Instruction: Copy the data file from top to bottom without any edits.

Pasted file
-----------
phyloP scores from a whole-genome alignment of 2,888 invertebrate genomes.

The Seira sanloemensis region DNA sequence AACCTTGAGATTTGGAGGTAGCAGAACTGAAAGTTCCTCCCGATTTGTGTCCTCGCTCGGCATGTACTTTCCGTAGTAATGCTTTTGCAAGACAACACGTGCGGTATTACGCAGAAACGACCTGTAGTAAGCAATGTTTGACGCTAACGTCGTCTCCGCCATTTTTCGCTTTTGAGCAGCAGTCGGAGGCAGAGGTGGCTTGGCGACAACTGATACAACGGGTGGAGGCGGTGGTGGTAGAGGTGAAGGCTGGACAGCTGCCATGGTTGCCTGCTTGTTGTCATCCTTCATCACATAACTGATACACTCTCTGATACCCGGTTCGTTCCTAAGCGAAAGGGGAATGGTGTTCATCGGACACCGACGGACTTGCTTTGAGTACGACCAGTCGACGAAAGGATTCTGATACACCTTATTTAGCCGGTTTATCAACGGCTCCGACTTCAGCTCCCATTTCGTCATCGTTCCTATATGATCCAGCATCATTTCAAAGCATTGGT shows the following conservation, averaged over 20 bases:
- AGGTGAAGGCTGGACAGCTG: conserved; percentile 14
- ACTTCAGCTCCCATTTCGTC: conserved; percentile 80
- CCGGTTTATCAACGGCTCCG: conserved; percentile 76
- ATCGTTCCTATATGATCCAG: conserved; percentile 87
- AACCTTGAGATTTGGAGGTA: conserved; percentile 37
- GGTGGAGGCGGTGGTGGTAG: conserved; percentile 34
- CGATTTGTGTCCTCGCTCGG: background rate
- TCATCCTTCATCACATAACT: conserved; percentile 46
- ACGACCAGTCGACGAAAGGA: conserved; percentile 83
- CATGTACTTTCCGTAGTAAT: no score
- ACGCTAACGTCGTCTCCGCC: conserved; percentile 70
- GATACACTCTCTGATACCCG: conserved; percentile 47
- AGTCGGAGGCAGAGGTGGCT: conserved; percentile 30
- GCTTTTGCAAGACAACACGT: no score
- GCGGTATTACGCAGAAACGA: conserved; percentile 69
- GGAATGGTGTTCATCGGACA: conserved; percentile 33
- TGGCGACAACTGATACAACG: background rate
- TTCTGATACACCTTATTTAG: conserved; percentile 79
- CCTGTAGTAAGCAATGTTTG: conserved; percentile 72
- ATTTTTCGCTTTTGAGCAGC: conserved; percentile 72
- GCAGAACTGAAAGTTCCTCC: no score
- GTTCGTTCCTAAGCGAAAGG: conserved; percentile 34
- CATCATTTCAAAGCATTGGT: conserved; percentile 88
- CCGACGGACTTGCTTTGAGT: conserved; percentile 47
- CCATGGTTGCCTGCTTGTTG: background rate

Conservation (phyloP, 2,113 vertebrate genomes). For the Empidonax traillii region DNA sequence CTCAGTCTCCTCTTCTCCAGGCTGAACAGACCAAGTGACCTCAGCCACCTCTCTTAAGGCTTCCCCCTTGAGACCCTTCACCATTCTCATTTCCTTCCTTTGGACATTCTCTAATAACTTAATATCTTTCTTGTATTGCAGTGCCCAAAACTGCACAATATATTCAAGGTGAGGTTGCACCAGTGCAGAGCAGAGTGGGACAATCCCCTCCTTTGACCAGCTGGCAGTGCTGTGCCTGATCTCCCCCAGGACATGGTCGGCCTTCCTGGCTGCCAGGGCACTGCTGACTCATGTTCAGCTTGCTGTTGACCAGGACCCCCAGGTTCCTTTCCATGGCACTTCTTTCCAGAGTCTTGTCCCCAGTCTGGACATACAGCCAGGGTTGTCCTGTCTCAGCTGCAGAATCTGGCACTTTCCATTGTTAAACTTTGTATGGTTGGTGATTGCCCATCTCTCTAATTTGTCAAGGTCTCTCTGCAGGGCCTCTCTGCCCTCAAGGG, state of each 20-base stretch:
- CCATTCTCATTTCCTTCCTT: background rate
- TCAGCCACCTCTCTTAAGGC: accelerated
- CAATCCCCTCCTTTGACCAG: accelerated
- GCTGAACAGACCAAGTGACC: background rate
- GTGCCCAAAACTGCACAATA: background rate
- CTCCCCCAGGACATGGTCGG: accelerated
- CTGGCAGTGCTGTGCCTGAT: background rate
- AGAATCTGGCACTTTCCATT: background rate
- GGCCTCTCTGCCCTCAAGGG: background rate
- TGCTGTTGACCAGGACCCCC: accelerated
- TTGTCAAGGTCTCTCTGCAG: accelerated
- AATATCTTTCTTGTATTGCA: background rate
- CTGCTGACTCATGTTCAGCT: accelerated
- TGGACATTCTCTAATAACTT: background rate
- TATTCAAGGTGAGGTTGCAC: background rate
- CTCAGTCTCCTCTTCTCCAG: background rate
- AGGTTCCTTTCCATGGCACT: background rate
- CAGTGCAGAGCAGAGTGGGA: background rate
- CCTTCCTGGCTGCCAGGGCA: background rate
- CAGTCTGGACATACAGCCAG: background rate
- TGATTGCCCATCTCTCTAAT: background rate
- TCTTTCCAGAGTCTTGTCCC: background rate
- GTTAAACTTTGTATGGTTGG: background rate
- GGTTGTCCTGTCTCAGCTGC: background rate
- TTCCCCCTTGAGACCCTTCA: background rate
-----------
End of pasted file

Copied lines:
phyloP scores from a whole-genome alignment of 2,888 invertebrate genomes.

The Seira sanloemensis region DNA sequence AACCTTGAGATTTGGAGGTAGCAGAACTGAAAGTTCCTCCCGATTTGTGTCCTCGCTCGGCATGTACTTTCCGTAGTAATGCTTTTGCAAGACAACACGTGCGGTATTACGCAGAAACGACCTGTAGTAAGCAATGTTTGACGCTAACGTCGTCTCCGCCATTTTTCGCTTTTGAGCAGCAGTCGGAGGCAGAGGTGGCTTGGCGACAACTGATACAACGGGTGGAGGCGGTGGTGGTAGAGGTGAAGGCTGGACAGCTGCCATGGTTGCCTGCTTGTTGTCATCCTTCATCACATAACTGATACACTCTCTGATACCCGGTTCGTTCCTAAGCGAAAGGGGAATGGTGTTCATCGGACACCGACGGACTTGCTTTGAGTACGACCAGTCGACGAAAGGATTCTGATACACCTTATTTAGCCGGTTTATCAACGGCTCCGACTTCAGCTCCCATTTCGTCATCGTTCCTATATGATCCAGCATCATTTCAAAGCATTGGT shows the following conservation, averaged over 20 bases:
- AGGTGAAGGCTGGACAGCTG: conserved; percentile 14
- ACTTCAGCTCCCATTTCGTC: conserved; percentile 80
- CCGGTTTATCAACGGCTCCG: conserved; percentile 76
- ATCGTTCCTATATGATCCAG: conserved; percentile 87
- AACCTTGAGATTTGGAGGTA: conserved; percentile 37
- GGTGGAGGCGGTGGTGGTAG: conserved; percentile 34
- CGATTTGTGTCCTCGCTCGG: background rate
- TCATCCTTCATCACATAACT: conserved; percentile 46
- ACGACCAGTCGACGAAAGGA: conserved; percentile 83
- CATGTACTTTCCGTAGTAAT: no score
- ACGCTAACGTCGTCTCCGCC: conserved; percentile 70
- GATACACTCTCTGATACCCG: conserved; percentile 47
- AGTCGGAGGCAGAGGTGGCT: conserved; percentile 30
- GCTTTTGCAAGACAACACGT: no score
- GCGGTATTACGCAGAAACGA: conserved; percentile 69
- GGAATGGTGTTCATCGGACA: conserved; percentile 33
- TGGCGACAACTGATACAACG: background rate
- TTCTGATACACCTTATTTAG: conserved; percentile 79
- CCTGTAGTAAGCAATGTTTG: conserved; percentile 72
- ATTTTTCGCTTTTGAGCAGC: conserved; percentile 72
- GCAGAACTGAAAGTTCCTCC: no score
- GTTCGTTCCTAAGCGAAAGG: conserved; percentile 34
- CATCATTTCAAAGCATTGGT: conserved; percentile 88
- CCGACGGACTTGCTTTGAGT: conserved; percentile 47
- CCATGGTTGCCTGCTTGTTG: background rate

Conservation (phyloP, 2,113 vertebrate genomes). For the Empidonax traillii region DNA sequence CTCAGTCTCCTCTTCTCCAGGCTGAACAGACCAAGTGACCTCAGCCACCTCTCTTAAGGCTTCCCCCTTGAGACCCTTCACCATTCTCATTTCCTTCCTTTGGACATTCTCTAATAACTTAATATCTTTCTTGTATTGCAGTGCCCAAAACTGCACAATATATTCAAGGTGAGGTTGCACCAGTGCAGAGCAGAGTGGGACAATCCCCTCCTTTGACCAGCTGGCAGTGCTGTGCCTGATCTCCCCCAGGACATGGTCGGCCTTCCTGGCTGCCAGGGCACTGCTGACTCATGTTCAGCTTGCTGTTGACCAGGACCCCCAGGTTCCTTTCCATGGCACTTCTTTCCAGAGTCTTGTCCCCAGTCTGGACATACAGCCAGGGTTGTCCTGTCTCAGCTGCAGAATCTGGCACTTTCCATTGTTAAACTTTGTATGGTTGGTGATTGCCCATCTCTCTAATTTGTCAAGGTCTCTCTGCAGGGCCTCTCTGCCCTCAAGGG, state of each 20-base stretch:
- CCATTCTCATTTCCTTCCTT: background rate
- TCAGCCACCTCTCTTAAGGC: accelerated
- CAATCCCCTCCTTTGACCAG: accelerated
- GCTGAACAGACCAAGTGACC: background rate
- GTGCCCAAAACTGCACAATA: background rate
- CTCCCCCAGGACATGGTCGG: accelerated
- CTGGCAGTGCTGTGCCTGAT: background rate
- AGAATCTGGCACTTTCCATT: background rate
- GGCCTCTCTGCCCTCAAGGG: background rate
- TGCTGTTGACCAGGACCCCC: accelerated
- TTGTCAAGGTCTCTCTGCAG: accelerated
- AATATCTTTCTTGTATTGCA: background rate
- CTGCTGACTCATGTTCAGCT: accelerated
- TGGACATTCTCTAATAACTT: background rate
- TATTCAAGGTGAGGTTGCAC: background rate
- CTCAGTCTCCTCTTCTCCAG: background rate
- AGGTTCCTTTCCATGGCACT: background rate
- CAGTGCAGAGCAGAGTGGGA: background rate
- CCTTCCTGGCTGCCAGGGCA: background rate
- CAGTCTGGACATACAGCCAG: background rate
- TGATTGCCCATCTCTCTAAT: background rate
- TCTTTCCAGAGTCTTGTCCC: background rate
- GTTAAACTTTGTATGGTTGG: background rate
- GGTTGTCCTGTCTCAGCTGC: background rate
- TTCCCCCTTGAGACCCTTCA: background rate